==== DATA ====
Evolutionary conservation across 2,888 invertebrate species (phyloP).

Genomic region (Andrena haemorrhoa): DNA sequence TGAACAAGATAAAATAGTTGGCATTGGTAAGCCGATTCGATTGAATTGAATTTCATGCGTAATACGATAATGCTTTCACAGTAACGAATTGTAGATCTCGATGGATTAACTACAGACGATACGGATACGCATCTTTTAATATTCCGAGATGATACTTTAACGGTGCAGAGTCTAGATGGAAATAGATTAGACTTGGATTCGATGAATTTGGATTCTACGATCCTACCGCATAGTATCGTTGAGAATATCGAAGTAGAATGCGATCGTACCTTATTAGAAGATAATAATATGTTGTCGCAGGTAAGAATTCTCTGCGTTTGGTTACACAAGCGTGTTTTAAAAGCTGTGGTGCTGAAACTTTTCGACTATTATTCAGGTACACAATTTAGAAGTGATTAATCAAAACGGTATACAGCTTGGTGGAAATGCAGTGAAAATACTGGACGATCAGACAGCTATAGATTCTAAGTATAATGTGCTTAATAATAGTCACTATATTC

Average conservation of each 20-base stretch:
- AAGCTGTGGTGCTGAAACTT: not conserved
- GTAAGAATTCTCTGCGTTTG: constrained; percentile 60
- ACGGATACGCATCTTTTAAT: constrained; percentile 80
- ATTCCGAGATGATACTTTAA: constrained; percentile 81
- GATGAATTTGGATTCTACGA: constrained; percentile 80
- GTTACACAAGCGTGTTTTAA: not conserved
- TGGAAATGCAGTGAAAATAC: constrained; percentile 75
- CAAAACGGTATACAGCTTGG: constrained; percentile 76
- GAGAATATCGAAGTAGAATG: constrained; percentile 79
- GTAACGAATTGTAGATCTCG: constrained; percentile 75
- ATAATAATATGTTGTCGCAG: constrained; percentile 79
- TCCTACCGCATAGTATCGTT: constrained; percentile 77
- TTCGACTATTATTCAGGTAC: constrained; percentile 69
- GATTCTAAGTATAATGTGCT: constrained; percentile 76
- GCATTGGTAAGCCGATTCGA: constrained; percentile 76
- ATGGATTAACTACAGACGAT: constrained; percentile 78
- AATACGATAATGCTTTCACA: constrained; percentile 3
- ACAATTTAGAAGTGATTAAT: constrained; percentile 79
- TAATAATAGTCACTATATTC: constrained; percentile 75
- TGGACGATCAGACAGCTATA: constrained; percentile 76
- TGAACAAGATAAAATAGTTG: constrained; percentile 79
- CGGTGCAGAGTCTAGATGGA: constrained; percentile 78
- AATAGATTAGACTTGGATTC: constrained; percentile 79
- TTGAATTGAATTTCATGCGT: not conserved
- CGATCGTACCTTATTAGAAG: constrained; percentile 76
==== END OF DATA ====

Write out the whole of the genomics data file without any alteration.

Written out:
Evolutionary conservation across 2,888 invertebrate species (phyloP).

Genomic region (Andrena haemorrhoa): DNA sequence TGAACAAGATAAAATAGTTGGCATTGGTAAGCCGATTCGATTGAATTGAATTTCATGCGTAATACGATAATGCTTTCACAGTAACGAATTGTAGATCTCGATGGATTAACTACAGACGATACGGATACGCATCTTTTAATATTCCGAGATGATACTTTAACGGTGCAGAGTCTAGATGGAAATAGATTAGACTTGGATTCGATGAATTTGGATTCTACGATCCTACCGCATAGTATCGTTGAGAATATCGAAGTAGAATGCGATCGTACCTTATTAGAAGATAATAATATGTTGTCGCAGGTAAGAATTCTCTGCGTTTGGTTACACAAGCGTGTTTTAAAAGCTGTGGTGCTGAAACTTTTCGACTATTATTCAGGTACACAATTTAGAAGTGATTAATCAAAACGGTATACAGCTTGGTGGAAATGCAGTGAAAATACTGGACGATCAGACAGCTATAGATTCTAAGTATAATGTGCTTAATAATAGTCACTATATTC

Average conservation of each 20-base stretch:
- AAGCTGTGGTGCTGAAACTT: not conserved
- GTAAGAATTCTCTGCGTTTG: constrained; percentile 60
- ACGGATACGCATCTTTTAAT: constrained; percentile 80
- ATTCCGAGATGATACTTTAA: constrained; percentile 81
- GATGAATTTGGATTCTACGA: constrained; percentile 80
- GTTACACAAGCGTGTTTTAA: not conserved
- TGGAAATGCAGTGAAAATAC: constrained; percentile 75
- CAAAACGGTATACAGCTTGG: constrained; percentile 76
- GAGAATATCGAAGTAGAATG: constrained; percentile 79
- GTAACGAATTGTAGATCTCG: constrained; percentile 75
- ATAATAATATGTTGTCGCAG: constrained; percentile 79
- TCCTACCGCATAGTATCGTT: constrained; percentile 77
- TTCGACTATTATTCAGGTAC: constrained; percentile 69
- GATTCTAAGTATAATGTGCT: constrained; percentile 76
- GCATTGGTAAGCCGATTCGA: constrained; percentile 76
- ATGGATTAACTACAGACGAT: constrained; percentile 78
- AATACGATAATGCTTTCACA: constrained; percentile 3
- ACAATTTAGAAGTGATTAAT: constrained; percentile 79
- TAATAATAGTCACTATATTC: constrained; percentile 75
- TGGACGATCAGACAGCTATA: constrained; percentile 76
- TGAACAAGATAAAATAGTTG: constrained; percentile 79
- CGGTGCAGAGTCTAGATGGA: constrained; percentile 78
- AATAGATTAGACTTGGATTC: constrained; percentile 79
- TTGAATTGAATTTCATGCGT: not conserved
- CGATCGTACCTTATTAGAAG: constrained; percentile 76